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The Government in the Sunshine Act of 1976, like the Freedom of Information Act, is another "openness" reform designed to make the internal decisionmaking process of regulatory agencies more accessible and subject to public scrutiny. The Act applies only to the multi-member boards or commissions, headed by two or more persons who are appointed by the President and confirmed by the Senate. The Act requires these agencies to open to the public any meeting where a quorum of the governing body discusses official agency business, unless the agency plans to discuss matters falling into one of ten exempt categories. These categories are similar to those established under FOIA for denying information requests. The agencies are required to announce any open or closed meetings seven days in advance and to publish a notice in the Federal Register.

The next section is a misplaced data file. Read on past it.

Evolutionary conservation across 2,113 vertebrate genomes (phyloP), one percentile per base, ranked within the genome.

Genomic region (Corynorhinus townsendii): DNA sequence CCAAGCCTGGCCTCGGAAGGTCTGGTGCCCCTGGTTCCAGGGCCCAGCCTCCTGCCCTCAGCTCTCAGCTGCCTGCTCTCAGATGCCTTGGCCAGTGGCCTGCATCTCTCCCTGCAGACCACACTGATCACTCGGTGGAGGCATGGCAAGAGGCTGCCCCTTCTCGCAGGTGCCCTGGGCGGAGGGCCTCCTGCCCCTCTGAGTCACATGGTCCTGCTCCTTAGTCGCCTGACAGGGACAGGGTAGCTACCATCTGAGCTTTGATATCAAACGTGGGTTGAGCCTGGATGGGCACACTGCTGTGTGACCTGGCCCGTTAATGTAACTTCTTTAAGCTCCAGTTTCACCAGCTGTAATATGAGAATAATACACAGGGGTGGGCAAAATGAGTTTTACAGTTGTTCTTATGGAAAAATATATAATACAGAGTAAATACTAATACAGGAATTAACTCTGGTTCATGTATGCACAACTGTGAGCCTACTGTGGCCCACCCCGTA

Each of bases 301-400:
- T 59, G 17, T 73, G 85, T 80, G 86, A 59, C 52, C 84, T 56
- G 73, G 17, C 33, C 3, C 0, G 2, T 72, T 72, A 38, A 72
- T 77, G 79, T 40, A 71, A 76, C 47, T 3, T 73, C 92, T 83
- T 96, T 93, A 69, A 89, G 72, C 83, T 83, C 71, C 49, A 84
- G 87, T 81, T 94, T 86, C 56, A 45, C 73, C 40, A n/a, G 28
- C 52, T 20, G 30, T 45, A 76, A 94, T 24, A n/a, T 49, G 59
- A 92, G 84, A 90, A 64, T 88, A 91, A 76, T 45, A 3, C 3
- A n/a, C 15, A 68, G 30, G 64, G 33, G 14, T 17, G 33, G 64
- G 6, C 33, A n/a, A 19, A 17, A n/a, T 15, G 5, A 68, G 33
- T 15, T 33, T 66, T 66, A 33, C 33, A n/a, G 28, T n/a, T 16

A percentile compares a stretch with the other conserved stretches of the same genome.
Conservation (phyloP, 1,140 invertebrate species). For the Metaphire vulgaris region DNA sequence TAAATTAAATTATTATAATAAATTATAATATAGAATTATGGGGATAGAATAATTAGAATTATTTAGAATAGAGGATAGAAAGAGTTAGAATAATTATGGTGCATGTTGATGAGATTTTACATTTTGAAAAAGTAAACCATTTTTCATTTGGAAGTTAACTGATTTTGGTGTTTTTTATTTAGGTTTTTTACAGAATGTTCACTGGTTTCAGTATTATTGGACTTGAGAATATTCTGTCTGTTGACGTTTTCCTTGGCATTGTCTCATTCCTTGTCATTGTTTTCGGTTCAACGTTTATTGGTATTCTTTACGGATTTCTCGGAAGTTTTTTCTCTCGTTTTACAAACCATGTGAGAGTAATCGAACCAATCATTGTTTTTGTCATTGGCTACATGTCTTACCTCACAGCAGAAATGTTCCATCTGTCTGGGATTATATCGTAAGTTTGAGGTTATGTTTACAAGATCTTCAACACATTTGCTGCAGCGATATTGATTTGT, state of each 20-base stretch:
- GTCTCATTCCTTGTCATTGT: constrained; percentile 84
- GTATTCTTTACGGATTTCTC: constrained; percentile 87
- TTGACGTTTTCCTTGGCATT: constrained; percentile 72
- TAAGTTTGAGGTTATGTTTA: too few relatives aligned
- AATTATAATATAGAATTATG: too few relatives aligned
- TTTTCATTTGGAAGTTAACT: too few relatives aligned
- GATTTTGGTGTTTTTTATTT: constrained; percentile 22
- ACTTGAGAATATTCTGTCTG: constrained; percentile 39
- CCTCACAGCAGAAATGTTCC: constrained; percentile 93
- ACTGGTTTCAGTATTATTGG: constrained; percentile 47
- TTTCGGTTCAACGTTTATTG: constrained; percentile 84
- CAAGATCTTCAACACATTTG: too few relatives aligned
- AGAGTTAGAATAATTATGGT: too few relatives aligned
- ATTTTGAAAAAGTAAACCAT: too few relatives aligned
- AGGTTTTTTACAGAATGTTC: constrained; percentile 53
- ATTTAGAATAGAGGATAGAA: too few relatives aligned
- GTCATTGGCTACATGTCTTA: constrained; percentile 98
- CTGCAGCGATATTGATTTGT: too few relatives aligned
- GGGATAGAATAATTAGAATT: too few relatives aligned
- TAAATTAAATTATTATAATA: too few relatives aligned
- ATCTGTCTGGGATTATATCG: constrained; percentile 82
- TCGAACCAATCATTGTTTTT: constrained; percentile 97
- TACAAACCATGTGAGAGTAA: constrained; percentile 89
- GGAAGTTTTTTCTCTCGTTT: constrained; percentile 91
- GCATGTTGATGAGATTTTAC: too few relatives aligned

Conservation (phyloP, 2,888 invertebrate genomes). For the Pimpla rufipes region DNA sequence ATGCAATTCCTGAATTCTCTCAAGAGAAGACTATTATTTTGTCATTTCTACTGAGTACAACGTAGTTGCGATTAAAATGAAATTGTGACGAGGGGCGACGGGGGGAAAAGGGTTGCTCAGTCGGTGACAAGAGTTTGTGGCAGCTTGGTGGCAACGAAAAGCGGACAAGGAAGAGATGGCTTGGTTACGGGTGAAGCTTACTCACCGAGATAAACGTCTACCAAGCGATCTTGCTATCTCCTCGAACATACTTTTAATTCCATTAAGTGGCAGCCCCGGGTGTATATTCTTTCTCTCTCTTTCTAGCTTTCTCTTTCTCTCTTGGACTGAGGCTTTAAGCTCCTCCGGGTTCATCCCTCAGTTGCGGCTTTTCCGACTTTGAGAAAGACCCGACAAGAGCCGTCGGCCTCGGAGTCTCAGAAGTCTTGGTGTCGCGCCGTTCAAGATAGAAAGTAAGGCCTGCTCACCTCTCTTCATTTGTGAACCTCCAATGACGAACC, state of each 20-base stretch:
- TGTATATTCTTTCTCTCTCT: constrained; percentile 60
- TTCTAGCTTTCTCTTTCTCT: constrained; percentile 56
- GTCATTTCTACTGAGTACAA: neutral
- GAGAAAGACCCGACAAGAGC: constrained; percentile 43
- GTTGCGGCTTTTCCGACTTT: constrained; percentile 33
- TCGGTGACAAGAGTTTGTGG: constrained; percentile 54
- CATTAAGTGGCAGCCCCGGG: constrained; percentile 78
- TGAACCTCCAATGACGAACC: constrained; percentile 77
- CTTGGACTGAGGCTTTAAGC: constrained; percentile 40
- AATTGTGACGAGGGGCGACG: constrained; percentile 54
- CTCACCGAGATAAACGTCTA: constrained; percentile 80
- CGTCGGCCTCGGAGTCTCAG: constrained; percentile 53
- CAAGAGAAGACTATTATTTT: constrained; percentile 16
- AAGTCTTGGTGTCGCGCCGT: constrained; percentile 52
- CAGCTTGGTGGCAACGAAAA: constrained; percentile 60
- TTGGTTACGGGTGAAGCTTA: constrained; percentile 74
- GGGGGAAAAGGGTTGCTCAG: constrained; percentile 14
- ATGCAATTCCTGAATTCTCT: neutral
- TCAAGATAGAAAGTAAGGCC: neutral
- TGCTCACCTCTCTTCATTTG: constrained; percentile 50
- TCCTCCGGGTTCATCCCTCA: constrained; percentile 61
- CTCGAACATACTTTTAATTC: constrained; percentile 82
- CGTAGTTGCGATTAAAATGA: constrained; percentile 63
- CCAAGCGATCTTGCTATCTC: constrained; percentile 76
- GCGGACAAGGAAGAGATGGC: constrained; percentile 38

The implementation of the Government in the Sunshine Act is somewhat mixed. Agencies vary in their inclination to close their meetings, as well as in their willingness to provide the background papers that can help make the discussion at the meetings more understandable to the members of the public in attendance.

This glossary was first compiled by The Regulatory Group, Inc., for its training courses more than 20 years ago. It is constantly being amended and revised to stay current with the developments in the Federal regulatory process. Please contact us if you have any questions, thoughts or suggestions on how this glossary can be further improved.
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